Gareth Marshall

Sponsorship: Utilising sports sponsorship to re-connect with consumers

As marketers, we’re constantly looking for that ‘sweet spot’ to engage our consumers, but despite best efforts we know that consumers have a plethora of media at their disposal and attention is fragmented, or at best, minimal. My take on it? Get personal.

By getting personal I mean really get to know your consumer. Better yet, give them an opportunity to change their life. 

Too focused on awareness

As brands, we’re guilty of being far too focused on awareness instead of building always-on conversations. We need to balance out our assets across interruption and seek out passion content. For instance, music is Africa’s largest passion point and South Africans are also massively connected through sport. I believe it’s through sport and sports sponsorship specifically, where we can really make a memorable and sustainable difference. 

Right now I am in year three of an extremely successful football sponsorship for the Shield brand. The Sbonis’iDiski campaign is geared at empowering young South African football talent through grassroots development and skills training. 

Through this campaign, I have been able to unlock amazing partnership opportunities with Chelsea Football Club and Orlando Pirates. These opportunities have enabled a number of players to take their game to the next level and land professional football contracts. It’s a campaign that is literally life-changing on all levels. 

Connect with consumers emotionally

I really believe that marketers similarly need to connect with consumers in a relevant way, on a platform that means something special to them personally. Crucially, any sports sponsorship that’s entered into with a brand has to be unique enough to be remembered.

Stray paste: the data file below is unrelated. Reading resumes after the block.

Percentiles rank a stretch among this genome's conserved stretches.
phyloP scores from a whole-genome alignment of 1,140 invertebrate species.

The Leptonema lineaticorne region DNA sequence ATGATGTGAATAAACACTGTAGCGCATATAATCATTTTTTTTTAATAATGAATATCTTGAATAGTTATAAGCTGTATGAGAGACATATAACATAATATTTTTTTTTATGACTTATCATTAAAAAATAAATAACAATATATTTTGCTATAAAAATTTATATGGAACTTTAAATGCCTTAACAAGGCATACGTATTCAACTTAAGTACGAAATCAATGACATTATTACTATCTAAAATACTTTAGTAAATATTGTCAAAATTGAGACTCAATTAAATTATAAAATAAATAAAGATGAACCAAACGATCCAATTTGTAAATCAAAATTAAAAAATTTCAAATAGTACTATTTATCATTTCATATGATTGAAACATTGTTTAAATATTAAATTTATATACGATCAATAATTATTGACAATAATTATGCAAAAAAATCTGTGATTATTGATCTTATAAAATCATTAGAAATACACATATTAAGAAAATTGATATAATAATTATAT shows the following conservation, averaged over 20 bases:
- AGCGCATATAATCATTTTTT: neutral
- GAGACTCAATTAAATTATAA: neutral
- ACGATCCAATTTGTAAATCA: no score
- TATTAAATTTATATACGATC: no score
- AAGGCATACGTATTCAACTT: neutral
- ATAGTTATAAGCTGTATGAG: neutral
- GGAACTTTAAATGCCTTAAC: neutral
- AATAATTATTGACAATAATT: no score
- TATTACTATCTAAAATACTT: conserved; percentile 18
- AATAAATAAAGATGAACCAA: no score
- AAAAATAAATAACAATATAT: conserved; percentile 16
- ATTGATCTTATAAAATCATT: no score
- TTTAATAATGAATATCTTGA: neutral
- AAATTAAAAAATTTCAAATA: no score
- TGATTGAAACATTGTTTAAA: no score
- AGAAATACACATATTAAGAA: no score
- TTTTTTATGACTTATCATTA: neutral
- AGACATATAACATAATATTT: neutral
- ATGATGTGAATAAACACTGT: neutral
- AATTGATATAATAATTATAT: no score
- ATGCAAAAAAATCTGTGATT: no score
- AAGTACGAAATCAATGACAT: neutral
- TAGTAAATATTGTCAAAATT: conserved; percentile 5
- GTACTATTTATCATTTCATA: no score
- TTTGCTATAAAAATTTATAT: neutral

Connecting with consumers emotionally while still delivering a functional message is not always easy to do but sport gives brands the opportunity to do both. If this is the basis of a brand’s marketing strategy, marketers have the unique ability to reach an audience via one channel while providing content to engage in another. By selecting a partner that shares the same values as your brand, this proven model ensures that consumers are more likely to be receptive the advertising campaign.

I truly believe that we need less off-the-shelf sponsorship rights and more co-creation that drives better value exchange and consumer engagement. As an example, don’t just slap a logo on a shirt, employ boundary or on-field advertising and consider the job done. Those tactics have their place but they’re not going to change anyone’s life. 

Would you be happy being your own customer?

My advice to fellow marketers is to be clear on your objectives – let the brand’s purpose dictate the direction of your marketing. Secondly, understand your consumer and the world around them – the consumer has so much choice, especially in the FMCG category, so why should they purchase your brand over their competitors? Lastly, avoid off-the-shelf solutions to sponsorship at all cost. 

Look at the experience from the consumer’s point of view and ask yourself if you’d be happy being your own consumer.

Original article post on Biz Community: